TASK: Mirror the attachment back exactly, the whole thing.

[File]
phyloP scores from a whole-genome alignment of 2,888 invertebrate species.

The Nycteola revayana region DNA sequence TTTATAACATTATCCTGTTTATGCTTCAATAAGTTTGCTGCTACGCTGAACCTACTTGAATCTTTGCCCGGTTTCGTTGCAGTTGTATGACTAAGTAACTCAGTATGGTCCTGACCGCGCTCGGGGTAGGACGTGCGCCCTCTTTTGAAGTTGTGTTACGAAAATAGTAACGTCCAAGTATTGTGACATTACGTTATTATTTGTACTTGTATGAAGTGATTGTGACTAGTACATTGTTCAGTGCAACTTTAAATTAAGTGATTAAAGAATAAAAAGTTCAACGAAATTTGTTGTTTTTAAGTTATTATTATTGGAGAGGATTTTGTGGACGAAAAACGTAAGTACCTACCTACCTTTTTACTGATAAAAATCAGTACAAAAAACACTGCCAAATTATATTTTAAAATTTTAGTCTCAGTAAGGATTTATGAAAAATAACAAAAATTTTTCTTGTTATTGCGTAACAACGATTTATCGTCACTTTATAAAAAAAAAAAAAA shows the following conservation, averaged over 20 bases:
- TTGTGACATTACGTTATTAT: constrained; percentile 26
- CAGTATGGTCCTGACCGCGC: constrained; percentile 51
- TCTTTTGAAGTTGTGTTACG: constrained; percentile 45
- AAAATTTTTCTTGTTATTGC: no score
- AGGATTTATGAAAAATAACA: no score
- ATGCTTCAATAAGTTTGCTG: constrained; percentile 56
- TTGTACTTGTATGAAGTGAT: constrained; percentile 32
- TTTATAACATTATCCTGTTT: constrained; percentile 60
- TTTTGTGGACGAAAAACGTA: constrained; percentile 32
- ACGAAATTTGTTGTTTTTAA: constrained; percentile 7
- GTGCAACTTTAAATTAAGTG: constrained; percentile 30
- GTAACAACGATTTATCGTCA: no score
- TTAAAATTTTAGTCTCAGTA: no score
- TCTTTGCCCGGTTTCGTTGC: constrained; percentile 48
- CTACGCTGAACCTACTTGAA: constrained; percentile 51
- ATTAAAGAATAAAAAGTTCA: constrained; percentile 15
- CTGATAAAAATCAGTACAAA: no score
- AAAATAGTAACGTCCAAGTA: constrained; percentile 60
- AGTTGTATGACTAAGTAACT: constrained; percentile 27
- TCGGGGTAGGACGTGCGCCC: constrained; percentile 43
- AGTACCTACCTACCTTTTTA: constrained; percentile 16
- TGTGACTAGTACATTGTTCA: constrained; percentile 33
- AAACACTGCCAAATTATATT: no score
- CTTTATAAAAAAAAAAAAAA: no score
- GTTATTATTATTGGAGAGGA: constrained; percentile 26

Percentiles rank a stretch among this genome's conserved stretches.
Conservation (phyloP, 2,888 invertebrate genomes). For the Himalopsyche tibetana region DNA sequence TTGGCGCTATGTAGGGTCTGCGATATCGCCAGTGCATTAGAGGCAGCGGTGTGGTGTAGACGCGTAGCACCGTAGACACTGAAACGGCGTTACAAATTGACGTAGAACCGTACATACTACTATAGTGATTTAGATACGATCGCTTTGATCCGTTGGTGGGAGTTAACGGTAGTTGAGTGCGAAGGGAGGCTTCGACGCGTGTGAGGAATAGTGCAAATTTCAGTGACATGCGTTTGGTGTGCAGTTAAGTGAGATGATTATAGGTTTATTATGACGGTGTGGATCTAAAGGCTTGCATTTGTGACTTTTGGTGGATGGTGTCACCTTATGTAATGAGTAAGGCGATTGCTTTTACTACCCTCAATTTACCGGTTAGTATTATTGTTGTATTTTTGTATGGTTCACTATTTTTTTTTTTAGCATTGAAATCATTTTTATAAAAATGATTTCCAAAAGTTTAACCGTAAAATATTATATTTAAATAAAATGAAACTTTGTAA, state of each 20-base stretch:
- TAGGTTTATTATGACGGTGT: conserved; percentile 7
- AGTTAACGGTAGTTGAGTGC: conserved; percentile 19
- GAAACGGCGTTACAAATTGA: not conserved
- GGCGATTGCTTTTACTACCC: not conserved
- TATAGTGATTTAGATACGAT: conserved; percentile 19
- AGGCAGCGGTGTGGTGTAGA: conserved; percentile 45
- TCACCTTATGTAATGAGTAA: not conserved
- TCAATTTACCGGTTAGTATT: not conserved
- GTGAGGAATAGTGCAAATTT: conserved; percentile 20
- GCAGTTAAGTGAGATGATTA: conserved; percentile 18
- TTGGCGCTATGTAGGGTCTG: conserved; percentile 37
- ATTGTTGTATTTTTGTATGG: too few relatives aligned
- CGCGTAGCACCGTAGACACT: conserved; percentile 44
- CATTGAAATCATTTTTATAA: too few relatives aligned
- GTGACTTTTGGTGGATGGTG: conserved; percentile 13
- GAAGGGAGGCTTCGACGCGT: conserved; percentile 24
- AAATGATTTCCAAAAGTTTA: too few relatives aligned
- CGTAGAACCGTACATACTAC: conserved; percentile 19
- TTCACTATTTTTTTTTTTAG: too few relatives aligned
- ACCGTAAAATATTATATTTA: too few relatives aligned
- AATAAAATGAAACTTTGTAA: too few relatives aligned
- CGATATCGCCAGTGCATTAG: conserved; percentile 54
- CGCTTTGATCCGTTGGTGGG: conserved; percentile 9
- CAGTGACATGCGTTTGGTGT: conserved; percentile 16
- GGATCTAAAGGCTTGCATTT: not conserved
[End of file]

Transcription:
phyloP scores from a whole-genome alignment of 2,888 invertebrate species.

The Nycteola revayana region DNA sequence TTTATAACATTATCCTGTTTATGCTTCAATAAGTTTGCTGCTACGCTGAACCTACTTGAATCTTTGCCCGGTTTCGTTGCAGTTGTATGACTAAGTAACTCAGTATGGTCCTGACCGCGCTCGGGGTAGGACGTGCGCCCTCTTTTGAAGTTGTGTTACGAAAATAGTAACGTCCAAGTATTGTGACATTACGTTATTATTTGTACTTGTATGAAGTGATTGTGACTAGTACATTGTTCAGTGCAACTTTAAATTAAGTGATTAAAGAATAAAAAGTTCAACGAAATTTGTTGTTTTTAAGTTATTATTATTGGAGAGGATTTTGTGGACGAAAAACGTAAGTACCTACCTACCTTTTTACTGATAAAAATCAGTACAAAAAACACTGCCAAATTATATTTTAAAATTTTAGTCTCAGTAAGGATTTATGAAAAATAACAAAAATTTTTCTTGTTATTGCGTAACAACGATTTATCGTCACTTTATAAAAAAAAAAAAAA shows the following conservation, averaged over 20 bases:
- TTGTGACATTACGTTATTAT: constrained; percentile 26
- CAGTATGGTCCTGACCGCGC: constrained; percentile 51
- TCTTTTGAAGTTGTGTTACG: constrained; percentile 45
- AAAATTTTTCTTGTTATTGC: no score
- AGGATTTATGAAAAATAACA: no score
- ATGCTTCAATAAGTTTGCTG: constrained; percentile 56
- TTGTACTTGTATGAAGTGAT: constrained; percentile 32
- TTTATAACATTATCCTGTTT: constrained; percentile 60
- TTTTGTGGACGAAAAACGTA: constrained; percentile 32
- ACGAAATTTGTTGTTTTTAA: constrained; percentile 7
- GTGCAACTTTAAATTAAGTG: constrained; percentile 30
- GTAACAACGATTTATCGTCA: no score
- TTAAAATTTTAGTCTCAGTA: no score
- TCTTTGCCCGGTTTCGTTGC: constrained; percentile 48
- CTACGCTGAACCTACTTGAA: constrained; percentile 51
- ATTAAAGAATAAAAAGTTCA: constrained; percentile 15
- CTGATAAAAATCAGTACAAA: no score
- AAAATAGTAACGTCCAAGTA: constrained; percentile 60
- AGTTGTATGACTAAGTAACT: constrained; percentile 27
- TCGGGGTAGGACGTGCGCCC: constrained; percentile 43
- AGTACCTACCTACCTTTTTA: constrained; percentile 16
- TGTGACTAGTACATTGTTCA: constrained; percentile 33
- AAACACTGCCAAATTATATT: no score
- CTTTATAAAAAAAAAAAAAA: no score
- GTTATTATTATTGGAGAGGA: constrained; percentile 26

Percentiles rank a stretch among this genome's conserved stretches.
Conservation (phyloP, 2,888 invertebrate genomes). For the Himalopsyche tibetana region DNA sequence TTGGCGCTATGTAGGGTCTGCGATATCGCCAGTGCATTAGAGGCAGCGGTGTGGTGTAGACGCGTAGCACCGTAGACACTGAAACGGCGTTACAAATTGACGTAGAACCGTACATACTACTATAGTGATTTAGATACGATCGCTTTGATCCGTTGGTGGGAGTTAACGGTAGTTGAGTGCGAAGGGAGGCTTCGACGCGTGTGAGGAATAGTGCAAATTTCAGTGACATGCGTTTGGTGTGCAGTTAAGTGAGATGATTATAGGTTTATTATGACGGTGTGGATCTAAAGGCTTGCATTTGTGACTTTTGGTGGATGGTGTCACCTTATGTAATGAGTAAGGCGATTGCTTTTACTACCCTCAATTTACCGGTTAGTATTATTGTTGTATTTTTGTATGGTTCACTATTTTTTTTTTTAGCATTGAAATCATTTTTATAAAAATGATTTCCAAAAGTTTAACCGTAAAATATTATATTTAAATAAAATGAAACTTTGTAA, state of each 20-base stretch:
- TAGGTTTATTATGACGGTGT: conserved; percentile 7
- AGTTAACGGTAGTTGAGTGC: conserved; percentile 19
- GAAACGGCGTTACAAATTGA: not conserved
- GGCGATTGCTTTTACTACCC: not conserved
- TATAGTGATTTAGATACGAT: conserved; percentile 19
- AGGCAGCGGTGTGGTGTAGA: conserved; percentile 45
- TCACCTTATGTAATGAGTAA: not conserved
- TCAATTTACCGGTTAGTATT: not conserved
- GTGAGGAATAGTGCAAATTT: conserved; percentile 20
- GCAGTTAAGTGAGATGATTA: conserved; percentile 18
- TTGGCGCTATGTAGGGTCTG: conserved; percentile 37
- ATTGTTGTATTTTTGTATGG: too few relatives aligned
- CGCGTAGCACCGTAGACACT: conserved; percentile 44
- CATTGAAATCATTTTTATAA: too few relatives aligned
- GTGACTTTTGGTGGATGGTG: conserved; percentile 13
- GAAGGGAGGCTTCGACGCGT: conserved; percentile 24
- AAATGATTTCCAAAAGTTTA: too few relatives aligned
- CGTAGAACCGTACATACTAC: conserved; percentile 19
- TTCACTATTTTTTTTTTTAG: too few relatives aligned
- ACCGTAAAATATTATATTTA: too few relatives aligned
- AATAAAATGAAACTTTGTAA: too few relatives aligned
- CGATATCGCCAGTGCATTAG: conserved; percentile 54
- CGCTTTGATCCGTTGGTGGG: conserved; percentile 9
- CAGTGACATGCGTTTGGTGT: conserved; percentile 16
- GGATCTAAAGGCTTGCATTT: not conserved